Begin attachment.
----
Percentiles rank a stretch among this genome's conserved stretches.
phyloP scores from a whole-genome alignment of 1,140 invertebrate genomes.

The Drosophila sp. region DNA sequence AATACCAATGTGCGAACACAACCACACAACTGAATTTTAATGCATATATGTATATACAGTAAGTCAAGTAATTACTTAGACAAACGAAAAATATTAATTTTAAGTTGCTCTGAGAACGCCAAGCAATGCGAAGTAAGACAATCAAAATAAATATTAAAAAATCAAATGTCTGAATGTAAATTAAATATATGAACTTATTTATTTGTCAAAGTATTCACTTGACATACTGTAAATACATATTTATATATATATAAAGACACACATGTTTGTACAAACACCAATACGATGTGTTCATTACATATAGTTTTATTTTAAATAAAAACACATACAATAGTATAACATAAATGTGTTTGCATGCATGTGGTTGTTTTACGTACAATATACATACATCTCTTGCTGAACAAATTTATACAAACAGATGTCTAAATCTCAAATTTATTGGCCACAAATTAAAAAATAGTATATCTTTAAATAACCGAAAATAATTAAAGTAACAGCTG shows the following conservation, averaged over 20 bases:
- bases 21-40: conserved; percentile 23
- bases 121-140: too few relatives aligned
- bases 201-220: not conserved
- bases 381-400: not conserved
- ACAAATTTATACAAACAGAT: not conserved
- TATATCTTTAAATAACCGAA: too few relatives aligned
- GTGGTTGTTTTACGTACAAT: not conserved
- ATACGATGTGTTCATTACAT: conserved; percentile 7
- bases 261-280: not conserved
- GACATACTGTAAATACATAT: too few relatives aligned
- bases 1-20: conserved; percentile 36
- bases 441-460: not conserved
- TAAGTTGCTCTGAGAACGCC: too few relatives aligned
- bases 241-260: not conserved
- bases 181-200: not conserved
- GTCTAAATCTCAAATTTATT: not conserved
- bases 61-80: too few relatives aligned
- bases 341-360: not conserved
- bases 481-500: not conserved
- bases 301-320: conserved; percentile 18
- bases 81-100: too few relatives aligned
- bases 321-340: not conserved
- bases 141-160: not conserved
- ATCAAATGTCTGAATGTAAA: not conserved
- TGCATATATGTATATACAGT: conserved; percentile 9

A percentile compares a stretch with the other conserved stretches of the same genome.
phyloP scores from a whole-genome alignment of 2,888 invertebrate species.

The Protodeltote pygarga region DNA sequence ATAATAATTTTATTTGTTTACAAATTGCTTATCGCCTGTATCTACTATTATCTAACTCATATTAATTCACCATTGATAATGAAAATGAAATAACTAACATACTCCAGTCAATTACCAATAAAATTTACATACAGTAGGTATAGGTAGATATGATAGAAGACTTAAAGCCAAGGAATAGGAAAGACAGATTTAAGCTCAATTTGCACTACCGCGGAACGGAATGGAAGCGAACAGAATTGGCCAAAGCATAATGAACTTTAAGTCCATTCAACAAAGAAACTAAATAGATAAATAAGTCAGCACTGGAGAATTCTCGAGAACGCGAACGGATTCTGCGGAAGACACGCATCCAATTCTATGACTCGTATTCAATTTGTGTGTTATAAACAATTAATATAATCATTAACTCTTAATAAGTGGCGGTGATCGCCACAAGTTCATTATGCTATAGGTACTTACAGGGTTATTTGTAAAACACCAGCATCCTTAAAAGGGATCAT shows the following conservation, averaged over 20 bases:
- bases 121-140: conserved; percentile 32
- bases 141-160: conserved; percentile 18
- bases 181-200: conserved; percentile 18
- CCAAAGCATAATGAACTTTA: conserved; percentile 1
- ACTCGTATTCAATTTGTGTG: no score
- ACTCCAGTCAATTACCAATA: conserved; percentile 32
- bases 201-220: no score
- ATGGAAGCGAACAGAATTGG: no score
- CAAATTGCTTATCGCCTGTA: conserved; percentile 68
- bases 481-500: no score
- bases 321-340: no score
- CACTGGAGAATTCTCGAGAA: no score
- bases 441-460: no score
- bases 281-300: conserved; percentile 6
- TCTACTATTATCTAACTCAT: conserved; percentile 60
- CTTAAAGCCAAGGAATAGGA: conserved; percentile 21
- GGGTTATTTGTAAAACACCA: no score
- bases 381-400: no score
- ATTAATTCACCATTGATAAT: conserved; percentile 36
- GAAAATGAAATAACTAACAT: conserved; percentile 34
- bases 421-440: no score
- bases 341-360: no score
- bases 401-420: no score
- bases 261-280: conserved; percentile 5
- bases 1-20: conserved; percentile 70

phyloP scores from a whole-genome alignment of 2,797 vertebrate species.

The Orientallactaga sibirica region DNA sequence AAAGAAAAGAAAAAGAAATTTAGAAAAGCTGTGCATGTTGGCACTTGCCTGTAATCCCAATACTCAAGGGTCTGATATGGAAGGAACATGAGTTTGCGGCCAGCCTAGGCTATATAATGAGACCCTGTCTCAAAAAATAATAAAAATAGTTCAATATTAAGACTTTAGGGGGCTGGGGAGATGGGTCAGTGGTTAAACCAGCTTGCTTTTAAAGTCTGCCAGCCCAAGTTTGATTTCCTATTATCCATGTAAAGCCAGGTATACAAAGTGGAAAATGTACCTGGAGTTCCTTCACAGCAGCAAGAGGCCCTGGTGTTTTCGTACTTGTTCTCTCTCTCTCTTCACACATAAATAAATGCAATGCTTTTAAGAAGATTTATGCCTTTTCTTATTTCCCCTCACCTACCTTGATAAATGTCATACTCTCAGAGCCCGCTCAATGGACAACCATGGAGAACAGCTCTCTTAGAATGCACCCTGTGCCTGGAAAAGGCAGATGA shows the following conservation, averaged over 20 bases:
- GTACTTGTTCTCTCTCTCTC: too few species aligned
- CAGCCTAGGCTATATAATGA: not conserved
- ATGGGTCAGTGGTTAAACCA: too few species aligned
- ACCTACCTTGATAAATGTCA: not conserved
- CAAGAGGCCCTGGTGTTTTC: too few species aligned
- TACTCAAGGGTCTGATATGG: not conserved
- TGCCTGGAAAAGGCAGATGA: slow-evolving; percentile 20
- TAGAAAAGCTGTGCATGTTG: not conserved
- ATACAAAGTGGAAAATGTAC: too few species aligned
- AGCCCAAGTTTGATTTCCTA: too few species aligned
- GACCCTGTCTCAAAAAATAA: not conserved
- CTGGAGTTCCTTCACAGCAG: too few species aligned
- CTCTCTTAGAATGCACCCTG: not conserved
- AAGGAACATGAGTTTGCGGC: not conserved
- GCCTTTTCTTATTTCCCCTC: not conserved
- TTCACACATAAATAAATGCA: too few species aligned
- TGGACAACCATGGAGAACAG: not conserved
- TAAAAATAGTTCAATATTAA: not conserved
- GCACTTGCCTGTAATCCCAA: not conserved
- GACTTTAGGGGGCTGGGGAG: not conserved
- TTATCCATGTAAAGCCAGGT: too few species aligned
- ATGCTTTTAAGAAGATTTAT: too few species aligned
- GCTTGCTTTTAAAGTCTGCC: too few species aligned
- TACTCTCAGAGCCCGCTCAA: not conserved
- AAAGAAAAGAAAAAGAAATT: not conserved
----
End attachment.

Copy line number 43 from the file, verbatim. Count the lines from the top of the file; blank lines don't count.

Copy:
- CACTGGAGAATTCTCGAGAA: no score